I miss you tremendously, Sophie. I will return to you with hunger and an aphrodisiac made from the mighty lion. Tell the children to study their history and mathematics, for these are the foundation of the world. Tell them also that Papa is going to kill a beast for each one of them.
Yours, and always yours,
No matter how varying the opinions on the Archduke’s life, Franz Ferdinand’s death is generally accepted as the precipitating factor for World War One, a conflict which left somewhere in the neighbourhood of 16 million people dead, about half of them civilians.
A single bullet killed the Archduke, passing from the barrel of an assassin’s gun through his intestines. This historic bullet is kept under glass at Konopiště Castle. To see it, one must walk down a corridor lined with thousands of stuffed birds, bears and deer heads. The bullet is polished every year and placed on fresh satin.
Above the bullet is a framed photograph of the Archduke. He is dressed as a mummy. The photograph was taken in Cairo, three years before Ferdinand’s nation-polarising assassination in Sarajevo. Apparently, it was a custom for European nobility to have a ‘mummy photograph’ taken while they were travelling through Egypt. A little joke about death. A thumb-the-nose at The Reaper.
In his mummy photograph, the Archduke does not look jocular. Ferdinand’s moustache is waxed to even points, and his eyes register serious discomfort.
It appears to the casual observer as though death frightened the Archduke.
Maybe, as strict historians like Schumann have suggested, the interpretation of human emotion from a photograph is too subjective to be accurate, too reliant upon the interpreter’s own feelings and agendas. Perhaps the gauze around the Archduke was only a bit too tight that day.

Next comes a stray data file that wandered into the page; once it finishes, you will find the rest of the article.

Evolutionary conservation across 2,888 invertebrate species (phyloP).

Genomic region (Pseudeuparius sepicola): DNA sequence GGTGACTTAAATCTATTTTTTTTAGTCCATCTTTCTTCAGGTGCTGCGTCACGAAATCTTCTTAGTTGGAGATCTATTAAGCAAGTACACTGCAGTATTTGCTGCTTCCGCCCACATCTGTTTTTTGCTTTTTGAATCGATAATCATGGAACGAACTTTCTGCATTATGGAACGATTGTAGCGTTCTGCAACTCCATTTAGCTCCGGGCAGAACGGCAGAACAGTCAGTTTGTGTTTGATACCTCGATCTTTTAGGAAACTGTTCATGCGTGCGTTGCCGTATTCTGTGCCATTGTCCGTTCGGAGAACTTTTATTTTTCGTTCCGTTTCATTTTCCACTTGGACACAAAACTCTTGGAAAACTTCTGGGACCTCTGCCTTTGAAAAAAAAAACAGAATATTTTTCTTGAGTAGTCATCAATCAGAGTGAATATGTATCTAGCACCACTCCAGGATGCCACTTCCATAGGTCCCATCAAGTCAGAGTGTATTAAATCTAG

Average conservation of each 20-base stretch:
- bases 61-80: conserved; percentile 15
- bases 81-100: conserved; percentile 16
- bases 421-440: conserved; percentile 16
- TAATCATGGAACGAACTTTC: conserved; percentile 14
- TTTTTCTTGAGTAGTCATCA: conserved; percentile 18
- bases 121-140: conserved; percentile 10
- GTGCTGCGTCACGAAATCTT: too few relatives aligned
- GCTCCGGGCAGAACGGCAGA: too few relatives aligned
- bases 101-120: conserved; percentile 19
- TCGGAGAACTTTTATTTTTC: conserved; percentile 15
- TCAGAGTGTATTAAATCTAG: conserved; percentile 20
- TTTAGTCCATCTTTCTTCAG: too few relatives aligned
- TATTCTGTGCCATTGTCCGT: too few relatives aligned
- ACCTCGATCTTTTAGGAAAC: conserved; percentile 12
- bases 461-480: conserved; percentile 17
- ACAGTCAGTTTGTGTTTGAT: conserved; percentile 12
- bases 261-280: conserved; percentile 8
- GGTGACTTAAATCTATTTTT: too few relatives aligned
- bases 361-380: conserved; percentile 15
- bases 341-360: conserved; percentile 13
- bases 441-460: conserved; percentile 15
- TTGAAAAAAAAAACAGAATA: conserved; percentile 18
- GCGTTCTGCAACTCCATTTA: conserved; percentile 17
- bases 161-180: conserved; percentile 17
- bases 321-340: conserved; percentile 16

On a writing desk adjacent to the mummy photo, there is a stuffed passenger pigeon, a gift from an American senator. The preserved passenger pigeon looks just as uncomfortable as Ferdinand does in his photo.
The process of taxidermy can sometimes do that to an animal. So can extinction.
In 1810, ornithologist Alexander Wilson estimated that there were over two billion passenger pigeons in a single flock. The birds were so prolific that the skies over American cities would darken for days with the arrival of the pigeons. Naturally, people would feel obliged to shoot them – for food, for sport. For civic duty. For order. For freedom. For the thrill of being able to extinguish life. For a momentary feeling of control over the great mystery. People kill for many reasons.
The last passenger pigeon, named Martha, died in 1914. It was the same summer that Archduke Franz Ferdinand took one in the gut. Since then, the Archdukes have been multiplying in secret, under different names and titles. Now they are the ones darkening the skies over many of the world’s cities. Now we are the ones darkening the skies, everywhere.
And the passenger pigeons, they are like words in a lost manuscript, the shadows of their former existence floating with perfect grace and filling the missing pages with a story we can no longer read, or even claim with credibility that we once heard. Imagine: two billion pairs of wings, and their electric song as they divided the sky.
The Sacred Beest from ‘Extinct Icons’
Hand embroidery on cotton with gold passing, glass beads, turquoise, lapis lazuli, sequins, cotton thread
The bubal hartebeest was native to the land north of the Sahara desert and was an animal of significance in ancient Egyptian culture. Its numbers sharply declined in the 19th century after the French conquest of Algeria. The non-human inhabitants of the region were exterminated alongside its people, with entire herds of hartebeest destroyed in single hunting expeditions. The last bubal hartebeest was shot in North Africa around 1925.
Katie Tume is an embroidery artist from Brighton, East Sussex. She is a fifth-generation needleworker who first learned her craft at her mother’s knee. She attended the Surrey Institute of Art and Design as a Fashion and Illustration student, but is largely self-taught in hand embroidery techniques.Katie’s work is influenced by folklore, mythology, pagan societies and the old gods. She is currently working on projects around ritualising animal death and lost species